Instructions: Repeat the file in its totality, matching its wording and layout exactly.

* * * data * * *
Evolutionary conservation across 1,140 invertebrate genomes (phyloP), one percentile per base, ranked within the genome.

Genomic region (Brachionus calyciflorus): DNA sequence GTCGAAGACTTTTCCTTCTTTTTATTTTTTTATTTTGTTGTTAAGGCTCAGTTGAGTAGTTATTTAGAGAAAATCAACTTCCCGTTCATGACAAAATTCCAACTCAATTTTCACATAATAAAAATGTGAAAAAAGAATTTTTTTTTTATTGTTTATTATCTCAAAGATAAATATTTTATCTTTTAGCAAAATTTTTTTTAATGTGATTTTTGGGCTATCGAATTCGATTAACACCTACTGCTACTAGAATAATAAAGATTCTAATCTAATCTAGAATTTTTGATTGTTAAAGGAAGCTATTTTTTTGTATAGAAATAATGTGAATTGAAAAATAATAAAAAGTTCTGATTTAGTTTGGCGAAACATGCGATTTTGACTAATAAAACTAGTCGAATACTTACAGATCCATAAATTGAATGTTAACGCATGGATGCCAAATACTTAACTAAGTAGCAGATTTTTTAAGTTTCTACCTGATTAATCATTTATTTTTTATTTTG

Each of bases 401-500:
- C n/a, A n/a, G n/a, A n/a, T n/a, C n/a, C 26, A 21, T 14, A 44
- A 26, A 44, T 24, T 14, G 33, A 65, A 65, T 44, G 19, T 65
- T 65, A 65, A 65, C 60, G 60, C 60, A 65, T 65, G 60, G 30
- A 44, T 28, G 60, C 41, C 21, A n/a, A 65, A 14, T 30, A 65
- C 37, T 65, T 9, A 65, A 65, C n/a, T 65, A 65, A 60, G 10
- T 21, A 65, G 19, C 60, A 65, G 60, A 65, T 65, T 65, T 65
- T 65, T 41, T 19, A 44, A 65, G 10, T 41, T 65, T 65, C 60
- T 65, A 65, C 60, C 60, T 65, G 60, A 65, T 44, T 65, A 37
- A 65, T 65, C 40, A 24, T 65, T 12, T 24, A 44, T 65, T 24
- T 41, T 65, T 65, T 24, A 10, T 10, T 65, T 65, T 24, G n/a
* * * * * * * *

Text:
Evolutionary conservation across 1,140 invertebrate genomes (phyloP), one percentile per base, ranked within the genome.

Genomic region (Brachionus calyciflorus): DNA sequence GTCGAAGACTTTTCCTTCTTTTTATTTTTTTATTTTGTTGTTAAGGCTCAGTTGAGTAGTTATTTAGAGAAAATCAACTTCCCGTTCATGACAAAATTCCAACTCAATTTTCACATAATAAAAATGTGAAAAAAGAATTTTTTTTTTATTGTTTATTATCTCAAAGATAAATATTTTATCTTTTAGCAAAATTTTTTTTAATGTGATTTTTGGGCTATCGAATTCGATTAACACCTACTGCTACTAGAATAATAAAGATTCTAATCTAATCTAGAATTTTTGATTGTTAAAGGAAGCTATTTTTTTGTATAGAAATAATGTGAATTGAAAAATAATAAAAAGTTCTGATTTAGTTTGGCGAAACATGCGATTTTGACTAATAAAACTAGTCGAATACTTACAGATCCATAAATTGAATGTTAACGCATGGATGCCAAATACTTAACTAAGTAGCAGATTTTTTAAGTTTCTACCTGATTAATCATTTATTTTTTATTTTG

Each of bases 401-500:
- C n/a, A n/a, G n/a, A n/a, T n/a, C n/a, C 26, A 21, T 14, A 44
- A 26, A 44, T 24, T 14, G 33, A 65, A 65, T 44, G 19, T 65
- T 65, A 65, A 65, C 60, G 60, C 60, A 65, T 65, G 60, G 30
- A 44, T 28, G 60, C 41, C 21, A n/a, A 65, A 14, T 30, A 65
- C 37, T 65, T 9, A 65, A 65, C n/a, T 65, A 65, A 60, G 10
- T 21, A 65, G 19, C 60, A 65, G 60, A 65, T 65, T 65, T 65
- T 65, T 41, T 19, A 44, A 65, G 10, T 41, T 65, T 65, C 60
- T 65, A 65, C 60, C 60, T 65, G 60, A 65, T 44, T 65, A 37
- A 65, T 65, C 40, A 24, T 65, T 12, T 24, A 44, T 65, T 24
- T 41, T 65, T 65, T 24, A 10, T 10, T 65, T 65, T 24, G n/a